• Mention the conference and/or the contest on Twitter. Either post the link in your tweet, or use the hashtag #StorymakerMW. This is worth 1 entry per day, up to 5 per week.

Shout It Out Loud!

Be sure and go to the original post and leave comments to let us know what you've done. Keep the hype up and return often! Everyone is welcome to participate, including attendees, presenters, and those who wish they could attend. The Show the Love Contest ends at midnight (CT) on July 31st. We will announce the winners before August 10th. If your e-mail isn't accessible through your Blogger profile, please leave it with one of your comments so we can contact you. Winning, and not knowing it, would be pretty rotten.

Join Us!

If you haven't registered for the Storymakers Midwest Conference, you can learn more about & register here.

Wednesday, June 6, 2012

Lightning Tree by Sarah Dunster

Lightning Tree, by Sarah Dunster is an intriguing and often sad story about the life of a pioneer orphan, Maggie. Set against the political and social intrigue of the "Cedar Incident" Maggie must find ways to cope in a new and often inhospitable environment with a heartless adopted mother and a sometimes indifferent adopted father. Nightmares slowly remind Maggie of the terrible events that have unfolded in her life, events that she suppressed because they are too awful to remember, but her memories are not always accurate which adds to the pain and confusion she feels. Dunster does a wonderful job of exploring Maggie's pain. It really is heartbreaking, but she does it in a way that is exciting enough to keep me turning the pages. While I admit that I found myself most drawn to the political intrigue and secrecy surrounding the "Cedar Incident", Lightning Tree successfully mingles the emotional struggles of the individual with the social struggles of the community. This was a fascinating read, and while Maggie's dramatic personal conflict sometimes overpowers the political I think there is plenty in this book to keep both the male and female reader engaged.

Tuesday, June 5, 2012

We Never Quite Learning.


I’ve had the opportunity to be on the listening end of an on-line “Transformational Author Experience.” It has been well worth my time and the expense of downloading the scripts and recordings. I’d like to share with you some of Lisa Nichols comments.

Lisa Nichols is a bestselling author as well as a popular public speaker. Yet in high school she was told by her English teacher that she had to be the weakest writer she had ever met in her entire life. Her speech class teacher recommended that Lisa never speak in public.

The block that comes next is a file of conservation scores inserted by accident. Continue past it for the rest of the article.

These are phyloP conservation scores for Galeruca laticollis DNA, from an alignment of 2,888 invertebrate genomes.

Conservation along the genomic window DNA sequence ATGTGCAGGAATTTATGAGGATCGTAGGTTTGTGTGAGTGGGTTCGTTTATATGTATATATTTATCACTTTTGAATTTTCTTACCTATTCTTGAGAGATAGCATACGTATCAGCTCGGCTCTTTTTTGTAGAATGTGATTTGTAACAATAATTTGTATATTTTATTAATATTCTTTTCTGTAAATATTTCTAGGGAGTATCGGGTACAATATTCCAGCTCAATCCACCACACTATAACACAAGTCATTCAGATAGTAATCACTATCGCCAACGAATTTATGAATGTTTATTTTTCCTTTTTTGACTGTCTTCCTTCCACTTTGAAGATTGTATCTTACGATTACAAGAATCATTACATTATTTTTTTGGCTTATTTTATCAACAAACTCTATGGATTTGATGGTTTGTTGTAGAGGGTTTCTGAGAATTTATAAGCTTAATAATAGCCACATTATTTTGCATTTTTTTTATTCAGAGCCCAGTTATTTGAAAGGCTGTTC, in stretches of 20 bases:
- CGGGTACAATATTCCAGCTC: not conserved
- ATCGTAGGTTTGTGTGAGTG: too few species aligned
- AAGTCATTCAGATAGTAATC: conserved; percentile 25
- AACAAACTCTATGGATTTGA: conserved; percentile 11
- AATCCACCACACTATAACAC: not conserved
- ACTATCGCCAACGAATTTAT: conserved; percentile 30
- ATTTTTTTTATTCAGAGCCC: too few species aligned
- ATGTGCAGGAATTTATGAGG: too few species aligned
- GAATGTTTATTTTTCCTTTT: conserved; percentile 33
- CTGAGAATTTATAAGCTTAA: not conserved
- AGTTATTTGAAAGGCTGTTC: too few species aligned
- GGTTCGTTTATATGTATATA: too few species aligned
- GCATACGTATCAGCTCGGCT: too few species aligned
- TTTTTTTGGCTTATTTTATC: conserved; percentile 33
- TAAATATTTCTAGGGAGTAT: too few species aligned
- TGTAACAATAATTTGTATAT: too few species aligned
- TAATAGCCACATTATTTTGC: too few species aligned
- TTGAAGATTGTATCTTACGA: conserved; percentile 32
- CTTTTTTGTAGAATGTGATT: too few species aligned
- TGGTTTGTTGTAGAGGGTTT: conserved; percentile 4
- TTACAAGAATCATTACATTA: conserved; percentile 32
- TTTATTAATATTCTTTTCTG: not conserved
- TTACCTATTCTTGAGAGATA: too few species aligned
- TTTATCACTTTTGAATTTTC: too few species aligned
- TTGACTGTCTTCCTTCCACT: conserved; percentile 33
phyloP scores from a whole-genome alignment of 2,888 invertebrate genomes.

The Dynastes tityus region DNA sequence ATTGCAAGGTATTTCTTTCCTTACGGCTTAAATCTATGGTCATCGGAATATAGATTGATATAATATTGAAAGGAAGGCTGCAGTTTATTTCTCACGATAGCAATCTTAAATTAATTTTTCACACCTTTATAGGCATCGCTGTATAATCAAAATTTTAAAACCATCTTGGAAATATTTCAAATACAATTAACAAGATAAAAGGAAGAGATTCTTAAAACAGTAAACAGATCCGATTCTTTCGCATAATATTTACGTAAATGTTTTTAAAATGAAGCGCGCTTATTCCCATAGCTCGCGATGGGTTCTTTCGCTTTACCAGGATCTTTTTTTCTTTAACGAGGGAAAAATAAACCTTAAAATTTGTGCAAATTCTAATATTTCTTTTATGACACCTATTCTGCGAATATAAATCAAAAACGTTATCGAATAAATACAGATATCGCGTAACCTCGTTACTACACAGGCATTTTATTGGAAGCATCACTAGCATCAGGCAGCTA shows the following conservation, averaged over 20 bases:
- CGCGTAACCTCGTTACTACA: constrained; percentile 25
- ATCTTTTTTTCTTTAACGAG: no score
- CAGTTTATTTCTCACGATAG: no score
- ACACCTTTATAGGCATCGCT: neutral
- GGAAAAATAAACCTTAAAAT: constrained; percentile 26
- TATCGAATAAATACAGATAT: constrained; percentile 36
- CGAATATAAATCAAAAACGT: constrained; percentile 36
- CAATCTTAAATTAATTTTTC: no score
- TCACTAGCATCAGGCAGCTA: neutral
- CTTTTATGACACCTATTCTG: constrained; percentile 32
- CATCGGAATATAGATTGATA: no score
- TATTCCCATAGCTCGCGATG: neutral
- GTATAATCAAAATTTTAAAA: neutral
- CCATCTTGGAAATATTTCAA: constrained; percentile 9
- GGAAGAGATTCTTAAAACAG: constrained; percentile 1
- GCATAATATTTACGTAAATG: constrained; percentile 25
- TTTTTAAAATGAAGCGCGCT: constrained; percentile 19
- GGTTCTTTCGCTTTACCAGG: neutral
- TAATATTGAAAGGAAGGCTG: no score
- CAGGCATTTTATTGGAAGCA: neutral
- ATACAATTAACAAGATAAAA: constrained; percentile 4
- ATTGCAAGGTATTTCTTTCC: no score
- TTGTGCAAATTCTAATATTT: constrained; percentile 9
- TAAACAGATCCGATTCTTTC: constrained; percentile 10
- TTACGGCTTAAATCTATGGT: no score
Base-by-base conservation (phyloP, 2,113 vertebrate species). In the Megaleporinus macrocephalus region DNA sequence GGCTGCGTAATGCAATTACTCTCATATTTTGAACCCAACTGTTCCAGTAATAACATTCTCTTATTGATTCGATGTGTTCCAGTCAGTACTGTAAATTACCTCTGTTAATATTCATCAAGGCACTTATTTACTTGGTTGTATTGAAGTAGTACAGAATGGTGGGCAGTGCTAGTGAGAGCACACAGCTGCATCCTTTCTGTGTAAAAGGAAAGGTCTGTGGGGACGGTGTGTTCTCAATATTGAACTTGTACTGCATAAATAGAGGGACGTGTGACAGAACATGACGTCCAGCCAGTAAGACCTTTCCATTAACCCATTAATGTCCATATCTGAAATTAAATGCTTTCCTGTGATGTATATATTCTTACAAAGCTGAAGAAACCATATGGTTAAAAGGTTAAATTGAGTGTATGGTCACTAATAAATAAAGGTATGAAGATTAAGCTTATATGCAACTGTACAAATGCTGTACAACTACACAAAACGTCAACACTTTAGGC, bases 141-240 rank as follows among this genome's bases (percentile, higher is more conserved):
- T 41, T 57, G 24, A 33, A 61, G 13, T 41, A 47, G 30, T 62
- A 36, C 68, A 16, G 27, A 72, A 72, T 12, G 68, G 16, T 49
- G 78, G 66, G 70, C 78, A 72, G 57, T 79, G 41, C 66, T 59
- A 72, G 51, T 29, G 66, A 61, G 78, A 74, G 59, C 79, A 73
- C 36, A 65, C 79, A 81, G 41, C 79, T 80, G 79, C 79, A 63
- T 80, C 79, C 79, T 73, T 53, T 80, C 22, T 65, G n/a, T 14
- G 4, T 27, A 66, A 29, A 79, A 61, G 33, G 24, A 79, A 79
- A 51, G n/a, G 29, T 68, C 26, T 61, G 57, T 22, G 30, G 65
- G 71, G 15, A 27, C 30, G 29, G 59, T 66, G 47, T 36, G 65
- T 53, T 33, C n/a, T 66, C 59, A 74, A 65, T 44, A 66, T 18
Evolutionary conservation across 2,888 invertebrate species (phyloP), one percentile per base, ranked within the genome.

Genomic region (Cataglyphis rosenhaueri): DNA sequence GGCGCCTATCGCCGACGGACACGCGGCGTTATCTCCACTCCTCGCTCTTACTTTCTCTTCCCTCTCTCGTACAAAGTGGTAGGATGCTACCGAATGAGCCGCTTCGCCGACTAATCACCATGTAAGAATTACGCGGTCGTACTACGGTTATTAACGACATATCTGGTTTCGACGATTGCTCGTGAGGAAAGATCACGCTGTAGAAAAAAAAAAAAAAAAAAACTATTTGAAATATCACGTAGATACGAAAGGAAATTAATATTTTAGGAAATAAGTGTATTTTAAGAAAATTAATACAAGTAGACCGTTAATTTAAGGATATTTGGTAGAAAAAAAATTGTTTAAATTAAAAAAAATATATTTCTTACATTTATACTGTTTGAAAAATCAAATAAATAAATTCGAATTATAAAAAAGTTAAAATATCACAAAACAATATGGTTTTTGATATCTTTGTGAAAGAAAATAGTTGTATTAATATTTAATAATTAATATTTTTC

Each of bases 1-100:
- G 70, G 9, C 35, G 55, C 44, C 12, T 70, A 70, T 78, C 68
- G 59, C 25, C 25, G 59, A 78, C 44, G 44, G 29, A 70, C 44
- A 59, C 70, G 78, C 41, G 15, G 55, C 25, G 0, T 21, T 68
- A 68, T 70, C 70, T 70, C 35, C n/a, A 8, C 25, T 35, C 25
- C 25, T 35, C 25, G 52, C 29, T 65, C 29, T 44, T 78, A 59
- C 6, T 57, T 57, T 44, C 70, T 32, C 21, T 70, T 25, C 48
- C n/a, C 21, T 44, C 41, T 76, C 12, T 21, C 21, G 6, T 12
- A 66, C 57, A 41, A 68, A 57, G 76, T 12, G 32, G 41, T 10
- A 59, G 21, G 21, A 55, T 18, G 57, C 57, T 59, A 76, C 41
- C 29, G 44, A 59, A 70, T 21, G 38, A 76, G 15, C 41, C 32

When asked how she overcame the “You can’t write nor can you speak,” attack, her comment was, and I will paraphrase.

“Some motivation will come wrapped in sandpaper. Some of the things that inspire you the most aren’t covered with glittering gold and hearts all warm and fuzzy. While it’s disheartening that my educators would say such a thing, it became a challenge and at some point, it became my fuel. So, instead of having inspirational motivation, I had a little bit of ‘I’ll show you’ motivation.”

Lisa allowed this experience to be her fuel to change her situation from reasoning why not to—to why not. She went on to explain that she put a placeholder in her life. In her words, “This was the first 2 chapters of my life but the next 6 chapters are blank sheets of paper and I hold the pen in my hand. I can either copy and paste the past or I can re-write or write, for the first time, a new experience. And that’s what I chose to do.”

Lisa had much more advice and insight that has inspired me but it’s time to close my post. My eyes lids keep falling over my eyes because it’s almost Monday, midnight.

Everyone have a great Tuesday. 

Monday, June 4, 2012

Getting Paid To Give Away Free Books

                                                               www.TrinaBoice.com 

How would you like to get paid to give your books away for free?   Amazon has a new program that does just that!  Their KDP Select-Free system helps you get your name out in front of millions of customers.  Book sales will not take off until your words are read, enjoyed, and recommended. Word-of-mouth publicity is made possible by Amazon’s KDP Select Freebie Days. Amazon pays you to give your ebooks away!
 Have you discovered Dan Poynter yet? He's considered one of the top gurus in the book industry, helping thousands of authors navigate the publishing world and become successful.  He even has a free newsletter you can sign up for with terrific tips each week.   Now he has a new book out that teaches authors how to understand the KDP Select-Free program at Amazon.  In his book you will discover:
--The step-by-step details on how KDP Select-Free works.
--How to set up your ebook for the Freebie Days.
--Promotion. Where to send announcements. A valuable, long list.
--Tracking your downloads and sales.